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    $\begingroup$ Side remark: The offical SOFIA announcements stated on April 4th, 2021 about the current measurement campaign: "Now, the observatory [=SOFIA] will take advantage of its proximity to science teams at the Max Planck Institute of Radio Astronomy in Bonn and the University of Cologne, which operate the instrument called German Receiver at Terahertz Frequencies, or GREAT, to conduct research flights from the Cologne Bonn Airport." $\endgroup$
    – B--rian
    Apr 14, 2021 at 9:42
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    $\begingroup$ Note that the rest of SOFIA's instruments operate at optical to mid-IR wavelengths, so it's primarily an infrared-optical telescope. I'm not sure it makes a lot of sense to call something capable of taking near-UV CCD images (with the FPI+ instrument) a "radio telescope proper". $\endgroup$ Apr 14, 2021 at 12:34
  • $\begingroup$ Given the fact that SOFIA flies around while taking observations, I don't think it would work as an element in an interferometric array (where you need to know the positions of the elements very precisely), even if you could record phase information. (I don't see any evidence that the GREAT instrument can record phase information.) $\endgroup$ Apr 14, 2021 at 13:24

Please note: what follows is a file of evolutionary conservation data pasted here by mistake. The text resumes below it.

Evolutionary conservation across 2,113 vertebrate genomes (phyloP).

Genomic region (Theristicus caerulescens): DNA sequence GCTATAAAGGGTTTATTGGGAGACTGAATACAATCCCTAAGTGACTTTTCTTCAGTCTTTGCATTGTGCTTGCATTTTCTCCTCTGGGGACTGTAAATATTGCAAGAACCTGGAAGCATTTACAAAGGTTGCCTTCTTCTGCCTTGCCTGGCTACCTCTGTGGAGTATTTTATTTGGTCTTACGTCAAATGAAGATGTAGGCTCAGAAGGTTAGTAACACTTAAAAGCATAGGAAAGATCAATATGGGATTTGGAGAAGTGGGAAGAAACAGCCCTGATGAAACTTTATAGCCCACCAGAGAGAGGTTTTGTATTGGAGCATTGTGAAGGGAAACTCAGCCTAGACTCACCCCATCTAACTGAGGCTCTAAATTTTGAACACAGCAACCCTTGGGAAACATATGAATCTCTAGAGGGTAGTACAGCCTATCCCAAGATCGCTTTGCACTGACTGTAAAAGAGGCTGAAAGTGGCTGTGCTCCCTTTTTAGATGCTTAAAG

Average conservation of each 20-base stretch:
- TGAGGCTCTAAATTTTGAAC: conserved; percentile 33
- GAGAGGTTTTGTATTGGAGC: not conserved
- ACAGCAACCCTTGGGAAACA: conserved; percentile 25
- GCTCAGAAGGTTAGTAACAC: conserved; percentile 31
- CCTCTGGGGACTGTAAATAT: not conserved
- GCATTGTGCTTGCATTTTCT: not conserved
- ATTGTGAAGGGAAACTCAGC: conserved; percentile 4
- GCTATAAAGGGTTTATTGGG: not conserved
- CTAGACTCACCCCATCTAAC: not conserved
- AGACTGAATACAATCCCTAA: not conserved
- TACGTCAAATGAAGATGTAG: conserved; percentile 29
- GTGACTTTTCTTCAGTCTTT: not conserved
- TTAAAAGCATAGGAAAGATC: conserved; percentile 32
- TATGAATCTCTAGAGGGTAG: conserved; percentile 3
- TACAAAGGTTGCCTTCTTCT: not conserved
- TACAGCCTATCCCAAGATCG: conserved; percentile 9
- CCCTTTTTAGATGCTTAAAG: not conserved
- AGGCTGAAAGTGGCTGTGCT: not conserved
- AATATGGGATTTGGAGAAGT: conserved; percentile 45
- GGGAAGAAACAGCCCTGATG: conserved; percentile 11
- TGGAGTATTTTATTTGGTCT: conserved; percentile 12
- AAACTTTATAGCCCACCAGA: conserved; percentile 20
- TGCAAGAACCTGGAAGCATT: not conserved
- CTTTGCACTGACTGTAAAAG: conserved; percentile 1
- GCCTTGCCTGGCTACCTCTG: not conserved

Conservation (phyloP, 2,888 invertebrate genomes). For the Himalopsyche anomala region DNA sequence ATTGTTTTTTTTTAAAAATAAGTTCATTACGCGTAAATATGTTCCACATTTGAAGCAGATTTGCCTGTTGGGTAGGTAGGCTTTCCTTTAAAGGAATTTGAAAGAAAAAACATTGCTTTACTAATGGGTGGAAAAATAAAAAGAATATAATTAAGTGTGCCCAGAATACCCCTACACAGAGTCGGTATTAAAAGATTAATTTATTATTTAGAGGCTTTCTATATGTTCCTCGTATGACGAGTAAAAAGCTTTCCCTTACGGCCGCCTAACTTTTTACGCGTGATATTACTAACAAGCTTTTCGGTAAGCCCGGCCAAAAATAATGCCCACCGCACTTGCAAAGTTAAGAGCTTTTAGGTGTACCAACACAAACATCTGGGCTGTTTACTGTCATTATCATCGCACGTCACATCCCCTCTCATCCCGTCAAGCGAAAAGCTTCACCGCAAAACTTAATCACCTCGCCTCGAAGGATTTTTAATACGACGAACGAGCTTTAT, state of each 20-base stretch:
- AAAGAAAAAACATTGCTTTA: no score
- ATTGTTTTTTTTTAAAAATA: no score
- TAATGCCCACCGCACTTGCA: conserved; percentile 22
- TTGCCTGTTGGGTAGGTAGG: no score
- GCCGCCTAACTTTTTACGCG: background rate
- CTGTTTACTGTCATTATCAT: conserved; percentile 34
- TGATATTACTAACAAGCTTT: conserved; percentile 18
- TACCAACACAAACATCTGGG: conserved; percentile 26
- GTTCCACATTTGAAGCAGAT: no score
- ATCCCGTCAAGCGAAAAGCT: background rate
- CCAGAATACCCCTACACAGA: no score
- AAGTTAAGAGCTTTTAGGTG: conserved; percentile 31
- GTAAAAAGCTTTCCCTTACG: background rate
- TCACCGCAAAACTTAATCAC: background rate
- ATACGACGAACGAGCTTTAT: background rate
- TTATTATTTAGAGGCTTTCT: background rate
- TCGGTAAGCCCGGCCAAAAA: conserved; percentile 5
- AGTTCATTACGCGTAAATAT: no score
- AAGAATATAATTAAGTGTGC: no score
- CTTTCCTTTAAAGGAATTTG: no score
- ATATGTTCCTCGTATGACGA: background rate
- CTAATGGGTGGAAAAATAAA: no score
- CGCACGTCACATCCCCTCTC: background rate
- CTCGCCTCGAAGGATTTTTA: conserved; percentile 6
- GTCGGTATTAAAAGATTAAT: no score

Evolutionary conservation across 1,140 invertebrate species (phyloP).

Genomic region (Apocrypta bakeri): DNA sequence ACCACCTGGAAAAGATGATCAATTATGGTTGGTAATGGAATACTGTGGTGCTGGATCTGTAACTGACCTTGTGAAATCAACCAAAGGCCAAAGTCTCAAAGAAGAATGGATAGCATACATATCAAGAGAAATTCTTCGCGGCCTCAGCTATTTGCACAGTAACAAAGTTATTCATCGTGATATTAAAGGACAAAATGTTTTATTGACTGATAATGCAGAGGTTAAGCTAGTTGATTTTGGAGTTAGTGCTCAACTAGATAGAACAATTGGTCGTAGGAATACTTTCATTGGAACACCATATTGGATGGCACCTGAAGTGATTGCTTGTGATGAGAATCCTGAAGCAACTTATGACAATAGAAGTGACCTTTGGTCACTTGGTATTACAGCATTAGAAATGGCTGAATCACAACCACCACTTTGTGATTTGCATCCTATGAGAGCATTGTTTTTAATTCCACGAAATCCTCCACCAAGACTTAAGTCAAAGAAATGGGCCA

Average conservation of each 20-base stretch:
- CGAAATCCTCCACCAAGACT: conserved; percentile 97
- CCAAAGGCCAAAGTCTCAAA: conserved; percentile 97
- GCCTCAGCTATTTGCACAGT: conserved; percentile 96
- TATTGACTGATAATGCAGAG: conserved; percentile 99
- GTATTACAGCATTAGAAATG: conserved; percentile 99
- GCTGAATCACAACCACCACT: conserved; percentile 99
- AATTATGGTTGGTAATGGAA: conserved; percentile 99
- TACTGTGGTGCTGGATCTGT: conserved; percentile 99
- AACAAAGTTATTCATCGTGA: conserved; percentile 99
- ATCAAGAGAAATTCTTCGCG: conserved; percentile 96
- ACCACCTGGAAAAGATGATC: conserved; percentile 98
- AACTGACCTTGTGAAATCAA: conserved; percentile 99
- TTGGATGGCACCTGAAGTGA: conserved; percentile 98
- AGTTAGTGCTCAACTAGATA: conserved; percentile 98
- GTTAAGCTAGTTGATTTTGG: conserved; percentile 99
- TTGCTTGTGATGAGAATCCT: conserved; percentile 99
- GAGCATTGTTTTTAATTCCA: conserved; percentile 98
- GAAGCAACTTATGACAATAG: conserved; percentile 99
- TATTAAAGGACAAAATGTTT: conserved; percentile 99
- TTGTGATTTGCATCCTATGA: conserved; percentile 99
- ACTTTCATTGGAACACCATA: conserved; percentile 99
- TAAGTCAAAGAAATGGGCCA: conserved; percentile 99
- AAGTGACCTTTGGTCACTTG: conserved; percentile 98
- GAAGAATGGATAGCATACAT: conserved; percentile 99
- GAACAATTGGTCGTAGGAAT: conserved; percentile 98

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    $\begingroup$ @PeterErwin which in turn offers the possibility of calling a telescope using that technology a radio telescope. The purpose of the paragraph is to head off comments like "You have to tell us what your definition of a radio telescope is." or "What is your definition of a radio telescope proper?" After asking over 3,000 Stack Exchange questions I've found that there are a few classes of recurring comments, so I try to always explain enough so that they are addressed pre-emptively, rather than defensively after the comment is dropped forever under the question. $\endgroup$
    – uhoh
    Apr 14, 2021 at 13:38
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    $\begingroup$ @uhoh OK, I really don't understand what your question is. (I guess the answer would be, "Sure, every optical-IR telescope ever built 'offers the possibility' in some nebulous sense, so they're all 'proper' radio telescopes.") $\endgroup$ Apr 14, 2021 at 13:58

1 Answer 1


The GREAT receiver attached to SOFIA to detect far-infrared radiation incorporates elements reminiscent of both radio and optical detectors, but since it works by mixing a signal from a tunable oscillator with the oscillating field from the incoming radiation rather than by the photoelectric effect as in most optical detectors, you might consider it more akin to a radio telescope receiver.

  • $\begingroup$ Thanks! I'm just curious why stop at "might... more akin to" and not just "is"? When operating with a small array of receivers at the focal plane isn't it the same as these dishes? My thinking is that it is 100% a radio telescope when operated like this, as there's no functional difference between it and other things that are called radio telescopes except a higher frequency. Compare to the single-dish Parkes multi-beam receiver for example. $\endgroup$
    – uhoh
    Apr 14, 2021 at 21:50